Blundering the Defense

This is ministry?

Should victims and their families take comfort in the notion that if a priest didn’t abuse them, it probably would have happened anyway at school, in a medical clinic, or with a grandparent or uncle?

Let’s be clear: the secular media have gotten details wrong in their feeding frenzy over the bishops’ scandal. That shouldn’t be surprising. Journalists aren’t theologians, nor are they scientists, athletes, politicians, philosophers, or celebrities. Journalists make mistakes all the time when they lack proper depth to get details right. But they aren’t composing a catechism. They are breaking stories not about child abuse–that’s no longer news on a big scale. They are reporting that all over the world, bishops have behaved badly. It might not be insolence. But ignorant incompetence is just as damaging. And certainly newsworthy.

Through his Irish letter, the pope admits he got it wrong with the Munich priest. A bishop is responsible. End of story. Pope Benedict is not a hero yet, but he might be in the best position to be one for the healing of victims and their loved ones and for a renewed fruitfulness of modern episcopal ministry.

Our response to the errors of the media: calmly correct errors, then move on. Attacking the side players and appealing to conspiracy theories is the stuff of the family members and close friends of addicts. Alcoholics frequently protest that everyone else is screwed up. Addicts of drugs, sex, or food are quick to blame other people, even their closest family members.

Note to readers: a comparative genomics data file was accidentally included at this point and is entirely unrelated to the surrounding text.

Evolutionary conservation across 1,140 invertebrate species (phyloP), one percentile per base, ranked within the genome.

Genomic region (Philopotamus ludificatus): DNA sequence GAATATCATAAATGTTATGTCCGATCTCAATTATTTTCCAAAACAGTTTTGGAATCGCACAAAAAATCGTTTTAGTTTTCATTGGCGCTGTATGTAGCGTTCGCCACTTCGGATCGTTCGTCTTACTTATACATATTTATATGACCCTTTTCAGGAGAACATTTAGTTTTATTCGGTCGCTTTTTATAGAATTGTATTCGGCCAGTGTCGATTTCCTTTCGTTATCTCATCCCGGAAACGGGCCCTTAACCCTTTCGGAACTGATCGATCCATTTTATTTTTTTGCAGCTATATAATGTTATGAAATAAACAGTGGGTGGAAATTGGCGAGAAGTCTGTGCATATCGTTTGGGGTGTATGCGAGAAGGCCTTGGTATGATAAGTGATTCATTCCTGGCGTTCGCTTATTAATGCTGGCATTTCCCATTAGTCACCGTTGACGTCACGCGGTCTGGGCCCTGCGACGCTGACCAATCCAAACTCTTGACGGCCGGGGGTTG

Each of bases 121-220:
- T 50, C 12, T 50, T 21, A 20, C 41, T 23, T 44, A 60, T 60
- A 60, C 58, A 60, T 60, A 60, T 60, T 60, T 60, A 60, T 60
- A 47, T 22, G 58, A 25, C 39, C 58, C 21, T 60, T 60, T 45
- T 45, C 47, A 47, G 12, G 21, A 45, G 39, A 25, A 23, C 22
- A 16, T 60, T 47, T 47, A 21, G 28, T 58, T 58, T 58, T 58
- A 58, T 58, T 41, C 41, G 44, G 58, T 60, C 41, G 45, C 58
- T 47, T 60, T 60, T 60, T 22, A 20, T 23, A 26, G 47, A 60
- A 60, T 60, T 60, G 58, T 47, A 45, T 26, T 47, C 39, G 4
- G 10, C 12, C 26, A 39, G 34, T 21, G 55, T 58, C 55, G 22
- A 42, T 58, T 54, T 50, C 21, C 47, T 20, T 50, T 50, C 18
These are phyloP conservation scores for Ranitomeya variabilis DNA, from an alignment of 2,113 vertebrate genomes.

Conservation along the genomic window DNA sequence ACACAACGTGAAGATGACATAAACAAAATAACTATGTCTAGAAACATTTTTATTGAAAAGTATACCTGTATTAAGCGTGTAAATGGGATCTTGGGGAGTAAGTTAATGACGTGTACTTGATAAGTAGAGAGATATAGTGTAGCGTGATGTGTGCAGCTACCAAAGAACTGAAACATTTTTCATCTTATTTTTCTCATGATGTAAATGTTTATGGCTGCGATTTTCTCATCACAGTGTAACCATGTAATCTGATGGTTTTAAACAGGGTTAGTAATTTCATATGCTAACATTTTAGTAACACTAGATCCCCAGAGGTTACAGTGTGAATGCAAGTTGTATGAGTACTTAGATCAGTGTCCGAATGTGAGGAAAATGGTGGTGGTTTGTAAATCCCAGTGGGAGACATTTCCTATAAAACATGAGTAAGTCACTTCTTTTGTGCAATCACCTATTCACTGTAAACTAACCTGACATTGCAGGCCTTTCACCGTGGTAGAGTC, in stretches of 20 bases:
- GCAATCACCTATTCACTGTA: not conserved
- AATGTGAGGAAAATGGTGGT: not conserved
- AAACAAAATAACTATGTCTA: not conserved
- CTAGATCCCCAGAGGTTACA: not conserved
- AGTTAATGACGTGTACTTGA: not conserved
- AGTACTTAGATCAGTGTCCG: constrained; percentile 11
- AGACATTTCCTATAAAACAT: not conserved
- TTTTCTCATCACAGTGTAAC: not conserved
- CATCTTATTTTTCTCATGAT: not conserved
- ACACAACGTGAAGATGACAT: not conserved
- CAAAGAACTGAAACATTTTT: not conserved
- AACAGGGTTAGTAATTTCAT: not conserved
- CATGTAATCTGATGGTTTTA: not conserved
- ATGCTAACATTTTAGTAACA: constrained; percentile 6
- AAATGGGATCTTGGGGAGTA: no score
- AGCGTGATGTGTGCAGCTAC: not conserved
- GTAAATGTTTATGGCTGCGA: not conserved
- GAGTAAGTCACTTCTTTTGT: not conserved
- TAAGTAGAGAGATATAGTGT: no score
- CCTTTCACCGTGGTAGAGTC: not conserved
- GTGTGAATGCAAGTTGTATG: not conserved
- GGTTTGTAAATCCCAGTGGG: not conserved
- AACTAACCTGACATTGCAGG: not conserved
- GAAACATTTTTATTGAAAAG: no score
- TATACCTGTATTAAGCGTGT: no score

The Twelve Steps contain the wisdom the Church needs. In being confronted by their errors, the hierarchy would do well to adopt steps four and five:

Made a searching and fearless moral inventory of ourselves

Admitted to God, to ourselves and to another human being the exact nature of our wrongs

Addicts do realize the roots of their addiction. Some were abused as a child. Some were raised in dysfunctional homes. Some were themselves victims of heinous crimes.

The Twelve Steps do not include this:

Brooding over injuries or happiness that others have transgressed.

The urge to defend the innocent is a good urge. It was championed by the Lord himself and countless saints. We have been confronted with crimes against those not only innocent, but powerless in the face of abuse. They did not have blogs or media organs at their disposal to fight back. They suffered in silence, unlike the bishops whose protestations of innocence are not only public, but backed up by scores of defenders.

Archbishop Dolan, George Weigel, and others would do well to keep their eyes on the ball here. Correct errors simply and without undue criticism. Then attend to the deeply wounded with singlemindedness.

About catholicsensibility

Todd lives in Minnesota, serving a Catholic parish as a lay minister.
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7 Responses to Blundering the Defense

  1. Liam says:

    Perfectly put.

  2. bill bannon says:

    You are brave and greatly in danger of being thrown into a category as Chaput apparently was some months ago when he mentioned his notice of certain mean people in our body who had emailed him. Catholicism is like one of those beautiful geodes that have a center like a jewel but on the outside, there is a human crust that is not pretty. That is what you are seeing in this crisis…crust for the main part. The number of writers and editors involved on the Benedict as deficient side is actually a handful but in the paranoid spirit of the day, we somehow know that they are legion really and are really motivated by issues they never mentioned. “Reading of hearts” is a charism in rare saints but faking “reading of hearts” is actually the sin of rash suspicion.